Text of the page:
Engineering Lipid Metabolism for Production of Oleochemicals in Saccharomyces cerevisiae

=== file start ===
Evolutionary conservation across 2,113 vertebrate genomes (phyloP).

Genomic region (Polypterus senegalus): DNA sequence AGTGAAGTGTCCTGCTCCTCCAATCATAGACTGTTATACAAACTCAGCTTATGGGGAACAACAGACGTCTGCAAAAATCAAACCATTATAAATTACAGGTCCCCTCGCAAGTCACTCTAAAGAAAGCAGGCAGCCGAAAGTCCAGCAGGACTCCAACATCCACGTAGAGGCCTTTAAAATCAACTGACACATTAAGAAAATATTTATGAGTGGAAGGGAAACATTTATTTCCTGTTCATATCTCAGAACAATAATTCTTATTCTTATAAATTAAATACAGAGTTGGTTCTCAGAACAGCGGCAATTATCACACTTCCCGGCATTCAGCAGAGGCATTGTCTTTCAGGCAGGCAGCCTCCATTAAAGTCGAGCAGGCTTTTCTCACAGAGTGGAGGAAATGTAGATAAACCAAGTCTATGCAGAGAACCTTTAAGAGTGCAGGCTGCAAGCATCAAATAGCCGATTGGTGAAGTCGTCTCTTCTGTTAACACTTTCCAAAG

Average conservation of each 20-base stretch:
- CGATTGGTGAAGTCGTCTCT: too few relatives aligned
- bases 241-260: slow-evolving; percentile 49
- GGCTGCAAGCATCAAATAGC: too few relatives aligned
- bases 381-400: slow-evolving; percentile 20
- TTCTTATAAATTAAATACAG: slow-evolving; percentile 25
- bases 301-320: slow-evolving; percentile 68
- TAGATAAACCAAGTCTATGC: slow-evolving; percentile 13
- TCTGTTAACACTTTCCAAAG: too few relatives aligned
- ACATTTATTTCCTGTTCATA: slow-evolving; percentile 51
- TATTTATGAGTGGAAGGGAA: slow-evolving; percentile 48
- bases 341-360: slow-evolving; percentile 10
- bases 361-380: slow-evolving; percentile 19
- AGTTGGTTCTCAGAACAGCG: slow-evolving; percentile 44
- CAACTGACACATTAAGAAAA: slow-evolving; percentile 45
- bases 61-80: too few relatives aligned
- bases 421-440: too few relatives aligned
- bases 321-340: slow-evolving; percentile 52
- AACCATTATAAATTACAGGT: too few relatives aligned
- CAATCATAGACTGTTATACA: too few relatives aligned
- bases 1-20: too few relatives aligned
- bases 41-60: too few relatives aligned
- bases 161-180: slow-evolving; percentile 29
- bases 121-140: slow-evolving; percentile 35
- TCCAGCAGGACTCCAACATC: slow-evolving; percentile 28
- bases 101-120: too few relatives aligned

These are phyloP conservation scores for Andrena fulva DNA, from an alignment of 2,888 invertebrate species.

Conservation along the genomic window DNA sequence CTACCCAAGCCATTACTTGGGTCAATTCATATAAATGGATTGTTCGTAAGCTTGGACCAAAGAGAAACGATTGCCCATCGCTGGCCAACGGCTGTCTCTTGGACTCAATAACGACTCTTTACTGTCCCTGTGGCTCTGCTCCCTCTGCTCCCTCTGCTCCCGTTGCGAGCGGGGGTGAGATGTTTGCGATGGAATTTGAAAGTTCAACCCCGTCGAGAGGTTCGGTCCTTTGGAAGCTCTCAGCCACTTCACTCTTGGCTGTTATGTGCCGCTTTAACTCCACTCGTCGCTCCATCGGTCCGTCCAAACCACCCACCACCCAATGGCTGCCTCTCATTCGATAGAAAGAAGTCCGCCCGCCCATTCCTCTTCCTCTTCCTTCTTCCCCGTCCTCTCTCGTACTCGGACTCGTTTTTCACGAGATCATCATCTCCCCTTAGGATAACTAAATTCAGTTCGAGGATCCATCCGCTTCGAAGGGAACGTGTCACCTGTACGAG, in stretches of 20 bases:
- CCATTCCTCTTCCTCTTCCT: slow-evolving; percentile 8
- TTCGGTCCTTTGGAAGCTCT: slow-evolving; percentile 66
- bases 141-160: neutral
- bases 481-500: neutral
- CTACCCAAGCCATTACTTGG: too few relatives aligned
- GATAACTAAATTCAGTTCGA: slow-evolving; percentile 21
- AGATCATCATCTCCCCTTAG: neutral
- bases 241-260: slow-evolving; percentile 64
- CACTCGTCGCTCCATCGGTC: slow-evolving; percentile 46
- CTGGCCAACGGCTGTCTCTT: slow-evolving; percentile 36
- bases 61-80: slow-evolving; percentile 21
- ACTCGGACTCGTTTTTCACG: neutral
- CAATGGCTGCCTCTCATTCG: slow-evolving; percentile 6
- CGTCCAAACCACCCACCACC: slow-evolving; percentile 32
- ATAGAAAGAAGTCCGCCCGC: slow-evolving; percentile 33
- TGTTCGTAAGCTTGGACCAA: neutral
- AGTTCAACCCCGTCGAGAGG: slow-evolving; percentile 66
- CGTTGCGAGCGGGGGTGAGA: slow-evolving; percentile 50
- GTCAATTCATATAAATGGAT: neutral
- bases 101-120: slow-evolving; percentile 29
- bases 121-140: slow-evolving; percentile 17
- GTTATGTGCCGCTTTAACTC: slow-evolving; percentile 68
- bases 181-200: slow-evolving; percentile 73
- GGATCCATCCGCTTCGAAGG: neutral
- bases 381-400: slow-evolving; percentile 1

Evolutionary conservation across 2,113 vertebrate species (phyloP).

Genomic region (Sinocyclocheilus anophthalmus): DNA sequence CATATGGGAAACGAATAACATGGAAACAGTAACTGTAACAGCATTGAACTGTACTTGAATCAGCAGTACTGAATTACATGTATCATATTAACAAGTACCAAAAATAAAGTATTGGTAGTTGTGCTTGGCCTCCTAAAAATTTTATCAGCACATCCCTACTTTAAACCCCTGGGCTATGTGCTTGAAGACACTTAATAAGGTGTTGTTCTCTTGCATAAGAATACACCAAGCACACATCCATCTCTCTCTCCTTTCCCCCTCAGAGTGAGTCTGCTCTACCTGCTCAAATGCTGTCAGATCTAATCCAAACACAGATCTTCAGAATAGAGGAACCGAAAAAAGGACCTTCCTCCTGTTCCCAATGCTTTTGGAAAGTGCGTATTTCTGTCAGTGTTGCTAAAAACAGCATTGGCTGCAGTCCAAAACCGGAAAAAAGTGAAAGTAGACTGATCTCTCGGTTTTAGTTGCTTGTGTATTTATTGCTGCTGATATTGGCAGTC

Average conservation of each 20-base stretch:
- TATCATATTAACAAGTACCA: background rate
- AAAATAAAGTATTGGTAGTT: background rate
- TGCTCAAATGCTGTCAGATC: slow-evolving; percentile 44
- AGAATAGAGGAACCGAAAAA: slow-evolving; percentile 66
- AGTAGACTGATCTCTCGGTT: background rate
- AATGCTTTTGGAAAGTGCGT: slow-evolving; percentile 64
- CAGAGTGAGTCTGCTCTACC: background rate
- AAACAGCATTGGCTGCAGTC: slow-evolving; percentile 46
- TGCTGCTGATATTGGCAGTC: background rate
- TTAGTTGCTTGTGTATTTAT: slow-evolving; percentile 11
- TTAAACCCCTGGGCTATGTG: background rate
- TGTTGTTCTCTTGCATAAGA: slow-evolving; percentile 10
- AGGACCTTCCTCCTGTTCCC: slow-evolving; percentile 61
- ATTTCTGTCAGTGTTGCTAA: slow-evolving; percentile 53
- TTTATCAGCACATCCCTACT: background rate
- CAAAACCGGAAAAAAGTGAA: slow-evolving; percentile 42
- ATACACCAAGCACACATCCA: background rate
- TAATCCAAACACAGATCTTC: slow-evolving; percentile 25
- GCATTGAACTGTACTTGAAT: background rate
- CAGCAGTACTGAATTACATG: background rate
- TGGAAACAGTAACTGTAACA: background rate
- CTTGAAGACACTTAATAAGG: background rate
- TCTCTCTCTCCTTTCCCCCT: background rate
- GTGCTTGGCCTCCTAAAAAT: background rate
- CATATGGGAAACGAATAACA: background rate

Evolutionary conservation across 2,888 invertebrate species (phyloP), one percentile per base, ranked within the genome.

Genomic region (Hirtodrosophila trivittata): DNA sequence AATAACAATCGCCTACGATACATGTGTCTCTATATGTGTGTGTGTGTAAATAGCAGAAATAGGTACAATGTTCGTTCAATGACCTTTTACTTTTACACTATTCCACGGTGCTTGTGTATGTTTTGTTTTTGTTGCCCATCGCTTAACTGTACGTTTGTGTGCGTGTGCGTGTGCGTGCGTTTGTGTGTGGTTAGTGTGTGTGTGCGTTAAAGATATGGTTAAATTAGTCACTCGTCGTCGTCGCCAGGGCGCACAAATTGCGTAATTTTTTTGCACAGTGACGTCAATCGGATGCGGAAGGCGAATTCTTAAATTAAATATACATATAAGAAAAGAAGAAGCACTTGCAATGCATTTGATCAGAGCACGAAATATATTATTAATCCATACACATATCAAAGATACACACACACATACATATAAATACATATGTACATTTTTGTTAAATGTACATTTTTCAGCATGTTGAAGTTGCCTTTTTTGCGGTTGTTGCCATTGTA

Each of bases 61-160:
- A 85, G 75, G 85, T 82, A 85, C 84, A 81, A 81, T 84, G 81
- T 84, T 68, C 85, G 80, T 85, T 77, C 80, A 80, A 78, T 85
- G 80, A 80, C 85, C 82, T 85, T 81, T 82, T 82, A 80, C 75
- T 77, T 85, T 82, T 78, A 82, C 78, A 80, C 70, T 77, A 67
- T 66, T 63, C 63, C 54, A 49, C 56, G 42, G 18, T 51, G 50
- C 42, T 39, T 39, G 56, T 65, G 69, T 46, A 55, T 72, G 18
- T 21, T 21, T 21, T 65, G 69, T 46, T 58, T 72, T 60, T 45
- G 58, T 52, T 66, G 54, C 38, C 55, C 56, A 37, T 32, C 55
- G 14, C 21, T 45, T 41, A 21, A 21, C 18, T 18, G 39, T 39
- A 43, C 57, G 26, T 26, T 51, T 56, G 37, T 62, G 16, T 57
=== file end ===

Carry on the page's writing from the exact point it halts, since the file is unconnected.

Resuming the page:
Oleochemicals are chemicals usually derived from plant oils or animal fat. Large use of plant oil derivatives as replacements for petroleum-derived chemicals brings sustainability issues from extensive cultivation of oil plants in restricted regions. This project studied and developed the baker’s yeast Saccharomyces cerevisiae as a platform for sustainable production of oleochemical precursors. The first part of this work studied the dynamics of free fatty acids (FFAs) production. First, an alternative fatty acid synthesis system based on the reverse β-oxidation pathway was evaluated for its in vivo function but concluding that it was not an efficient route for fatty acid synthesis. The subsequent studies were based on high level production of FFA and secretion to the extracellular medium through removal of acyl-CoA synthase activity by deleting the FAA1-4 genes. This phenotype was coupled to a pathway that converts FFA to fatty alcohols, which allowed the observation that while FFA are more efficiently converted to fatty alcohols during growth on glucose, the production of FFA is highly increased during growth on ethanol. Fine-tuning of FAA1 expression resulted in improved production of fatty alcohols without FFA secretion in this strain. Following up, the pathways leading to FFA formation in a Δfaa1 Δfaa4 background were studied through construction of a strain with a constrained lipid metabolism network. It was observed that upon removing storage lipid formation, phospholipid synthesis had a strong correlation with FFA production and FFA formation was mostly derived from phospholipid hydrolysis. On the second part of this work, S. cerevisiae was engineered for the highest TAG production levels reported so far. This relied on overexpressing genes involved in malonyl-CoA supply and TAG synthesis from acyl-CoA, and removing genes involved in TAG hydrolysis, β-oxidation and glycerol-3-phosphate usage. On a second approach, TAG accumulation properties were further improved in these strains through enhancing lipid droplet assembly processes. This was achieved through expression of perilipins and FIT proteins and through stimulation of ER stress mechanisms. In conclusion, lipid metabolism is an important part of cell homeostasis and engineering this system requires overcoming its tight regulation networks and mastering the processes involved in the physical structural organization of the system. Here this was highlighted using both knowledge-driven studies and engineering approaches, leading to important advancements in the field.